Another factor that helped video monitoring was the increase in crime that comes with economic downturns, in combination with the unusual scenario of many empty buildings.
“Our business has actually accelerated during this pandemic,” says Jeremy White, founder, Pro-Vigil Surveillance, a video-solutions-as-a-service company in San Antonio. “The combination of increased crime resulting from the economic downturn and unstaffed and vacant businesses due to shelter-in-place mandates has created a heightened demand for the ability to secure properties with the scalability and efficacy that remote video monitoring provides.”
Woodie Andrawos, president, National Monitoring Center (NMC), Lake Forest, Calif., agrees. “Since the virus was elevated to pandemic status in March, we’ve found that demand for intelligent security systems has surged amid a steady rise in commercial property crime. Over the past two months we’ve acquired a record number of subscribers to our [video monitoring] service through our channel partners and we’re forecasting a similarly strong showing for the upcoming months as well. Seeing [this] … has reinforced what our data has been revealing: that crime in fact is on the rise and businesses are in need of enhanced security and surveillance measures now more than ever.”
This has also been the case for Interface Security Systems, a managed services provider based in Earth City, Mo. that offers video monitoring as well as managed network and business intelligence solutions. “Our business has been strong and the demand for our interactive monitoring services has grown through this pandemic,” says Brent Duncan, chief revenue officer, Interface Security Systems. “In fact, we have customers who are expanding the use of these systems for new applications such as social distance monitoring, lone employee safety and food safety compliance. However the primary application for Interface video monitoring services has continued to be to increase safety. In speaking with customers in the retail, restaurant, C-Store, hospitality and financial markets … there has definitely been an uptick in certain types of crimes. .”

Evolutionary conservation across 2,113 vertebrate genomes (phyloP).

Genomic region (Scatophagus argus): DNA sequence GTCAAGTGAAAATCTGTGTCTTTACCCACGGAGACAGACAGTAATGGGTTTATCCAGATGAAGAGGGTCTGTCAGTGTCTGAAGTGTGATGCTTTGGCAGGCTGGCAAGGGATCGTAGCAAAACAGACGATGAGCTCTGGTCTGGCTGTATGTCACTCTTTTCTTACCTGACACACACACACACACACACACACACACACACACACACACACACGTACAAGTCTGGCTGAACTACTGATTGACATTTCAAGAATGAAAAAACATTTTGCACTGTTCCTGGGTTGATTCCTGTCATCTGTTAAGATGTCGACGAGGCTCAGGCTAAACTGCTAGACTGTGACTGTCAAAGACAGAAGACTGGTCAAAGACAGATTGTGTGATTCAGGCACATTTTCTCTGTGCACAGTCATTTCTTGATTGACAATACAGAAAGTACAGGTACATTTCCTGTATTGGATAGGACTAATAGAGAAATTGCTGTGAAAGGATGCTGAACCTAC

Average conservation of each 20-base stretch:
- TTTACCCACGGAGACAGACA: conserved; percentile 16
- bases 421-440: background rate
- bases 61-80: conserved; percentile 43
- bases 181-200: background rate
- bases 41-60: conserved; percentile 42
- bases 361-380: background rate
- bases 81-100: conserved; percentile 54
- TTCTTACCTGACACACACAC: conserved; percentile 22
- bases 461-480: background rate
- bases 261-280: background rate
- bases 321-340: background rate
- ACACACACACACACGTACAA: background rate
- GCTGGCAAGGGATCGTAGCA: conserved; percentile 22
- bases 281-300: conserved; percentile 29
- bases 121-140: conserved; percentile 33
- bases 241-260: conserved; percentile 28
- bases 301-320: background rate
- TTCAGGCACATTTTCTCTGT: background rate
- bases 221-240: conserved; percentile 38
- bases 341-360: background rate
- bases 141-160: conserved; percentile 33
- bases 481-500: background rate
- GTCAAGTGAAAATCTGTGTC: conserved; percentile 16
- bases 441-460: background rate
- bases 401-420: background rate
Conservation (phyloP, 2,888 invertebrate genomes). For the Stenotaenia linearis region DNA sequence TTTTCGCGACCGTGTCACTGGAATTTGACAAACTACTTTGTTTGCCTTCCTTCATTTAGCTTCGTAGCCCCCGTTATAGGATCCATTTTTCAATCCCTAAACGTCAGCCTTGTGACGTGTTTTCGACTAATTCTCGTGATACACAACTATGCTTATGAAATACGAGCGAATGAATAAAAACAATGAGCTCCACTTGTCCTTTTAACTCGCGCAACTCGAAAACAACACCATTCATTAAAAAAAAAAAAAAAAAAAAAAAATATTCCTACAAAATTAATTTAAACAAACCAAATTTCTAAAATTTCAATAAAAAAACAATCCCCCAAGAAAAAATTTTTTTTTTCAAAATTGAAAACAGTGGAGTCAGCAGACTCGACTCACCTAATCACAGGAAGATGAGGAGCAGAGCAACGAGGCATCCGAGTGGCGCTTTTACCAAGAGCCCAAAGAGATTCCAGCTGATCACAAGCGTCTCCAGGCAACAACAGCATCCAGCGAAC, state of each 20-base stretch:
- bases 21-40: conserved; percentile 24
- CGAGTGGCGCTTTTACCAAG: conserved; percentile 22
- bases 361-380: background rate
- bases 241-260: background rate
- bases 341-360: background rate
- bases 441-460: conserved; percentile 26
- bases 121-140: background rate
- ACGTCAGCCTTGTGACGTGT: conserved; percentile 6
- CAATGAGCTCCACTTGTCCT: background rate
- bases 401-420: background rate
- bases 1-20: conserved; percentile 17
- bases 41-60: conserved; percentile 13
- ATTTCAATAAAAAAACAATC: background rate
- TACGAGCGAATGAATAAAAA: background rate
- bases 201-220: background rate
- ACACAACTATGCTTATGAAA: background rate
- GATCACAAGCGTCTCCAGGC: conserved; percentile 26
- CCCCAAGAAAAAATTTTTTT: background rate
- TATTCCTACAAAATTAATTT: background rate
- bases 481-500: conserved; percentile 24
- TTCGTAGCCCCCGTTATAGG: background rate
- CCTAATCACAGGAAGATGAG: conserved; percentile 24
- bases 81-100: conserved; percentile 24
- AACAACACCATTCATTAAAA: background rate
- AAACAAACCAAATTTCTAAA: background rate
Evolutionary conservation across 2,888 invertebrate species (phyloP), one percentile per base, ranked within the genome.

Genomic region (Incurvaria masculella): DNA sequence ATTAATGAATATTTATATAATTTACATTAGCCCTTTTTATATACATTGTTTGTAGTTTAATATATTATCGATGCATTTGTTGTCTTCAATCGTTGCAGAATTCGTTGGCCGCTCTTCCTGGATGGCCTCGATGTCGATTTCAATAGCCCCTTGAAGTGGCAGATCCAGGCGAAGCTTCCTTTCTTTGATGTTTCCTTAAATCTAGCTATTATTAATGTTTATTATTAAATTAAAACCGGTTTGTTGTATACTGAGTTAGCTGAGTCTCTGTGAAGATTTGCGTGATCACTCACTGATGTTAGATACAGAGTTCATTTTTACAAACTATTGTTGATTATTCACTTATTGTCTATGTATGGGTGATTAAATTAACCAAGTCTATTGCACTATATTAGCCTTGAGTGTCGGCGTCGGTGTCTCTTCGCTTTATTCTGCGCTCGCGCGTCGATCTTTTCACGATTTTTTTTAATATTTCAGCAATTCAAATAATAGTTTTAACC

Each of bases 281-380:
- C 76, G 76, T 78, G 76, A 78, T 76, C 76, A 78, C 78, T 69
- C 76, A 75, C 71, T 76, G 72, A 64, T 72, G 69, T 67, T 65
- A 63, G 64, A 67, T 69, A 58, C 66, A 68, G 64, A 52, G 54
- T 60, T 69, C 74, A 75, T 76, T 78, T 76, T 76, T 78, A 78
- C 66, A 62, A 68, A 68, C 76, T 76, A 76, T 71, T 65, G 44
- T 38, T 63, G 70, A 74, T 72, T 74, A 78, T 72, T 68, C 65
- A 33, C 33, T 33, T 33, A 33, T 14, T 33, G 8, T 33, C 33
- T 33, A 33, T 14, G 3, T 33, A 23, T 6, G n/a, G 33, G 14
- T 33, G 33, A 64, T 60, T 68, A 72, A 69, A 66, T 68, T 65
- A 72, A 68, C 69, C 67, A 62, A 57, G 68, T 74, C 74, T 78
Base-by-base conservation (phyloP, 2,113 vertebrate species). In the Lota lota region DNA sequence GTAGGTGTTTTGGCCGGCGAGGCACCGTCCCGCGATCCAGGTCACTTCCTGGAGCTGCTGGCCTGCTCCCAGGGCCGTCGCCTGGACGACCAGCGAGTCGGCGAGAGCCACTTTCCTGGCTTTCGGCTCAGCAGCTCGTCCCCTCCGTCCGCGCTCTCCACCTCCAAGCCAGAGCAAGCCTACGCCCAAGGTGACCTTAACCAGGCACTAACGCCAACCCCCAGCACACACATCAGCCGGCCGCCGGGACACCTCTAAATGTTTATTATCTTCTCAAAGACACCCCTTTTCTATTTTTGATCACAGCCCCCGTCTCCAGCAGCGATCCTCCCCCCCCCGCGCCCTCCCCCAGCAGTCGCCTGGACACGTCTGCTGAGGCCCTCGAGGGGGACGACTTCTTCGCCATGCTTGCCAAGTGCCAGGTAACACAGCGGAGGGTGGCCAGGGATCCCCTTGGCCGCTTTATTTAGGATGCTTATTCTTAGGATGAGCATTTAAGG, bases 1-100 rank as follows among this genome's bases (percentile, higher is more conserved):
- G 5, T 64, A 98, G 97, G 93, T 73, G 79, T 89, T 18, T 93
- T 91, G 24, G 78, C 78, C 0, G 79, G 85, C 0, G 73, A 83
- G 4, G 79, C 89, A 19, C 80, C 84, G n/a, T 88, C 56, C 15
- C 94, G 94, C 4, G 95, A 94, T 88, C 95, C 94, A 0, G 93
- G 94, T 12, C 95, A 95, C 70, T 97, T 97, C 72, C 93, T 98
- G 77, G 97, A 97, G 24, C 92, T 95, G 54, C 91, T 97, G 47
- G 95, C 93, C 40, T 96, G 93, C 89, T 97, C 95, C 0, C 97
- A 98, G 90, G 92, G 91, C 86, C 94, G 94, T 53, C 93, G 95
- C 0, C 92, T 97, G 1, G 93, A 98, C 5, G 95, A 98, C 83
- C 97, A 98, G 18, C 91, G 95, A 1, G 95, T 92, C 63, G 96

Markus Scott, CEO of EyeQ Monitoring, a dealer-owned central station in Marietta Ga., says coronavirus both hindered and helped business. “It hindered it in that growth will be impacted temporarily and some customers are hurting financially; but it helped in that it has forced us to refine our business in ways that will help us scale in the future and it has given us the opportunity to serve our partners and strengthen our relationship with them.”
Employees & Operations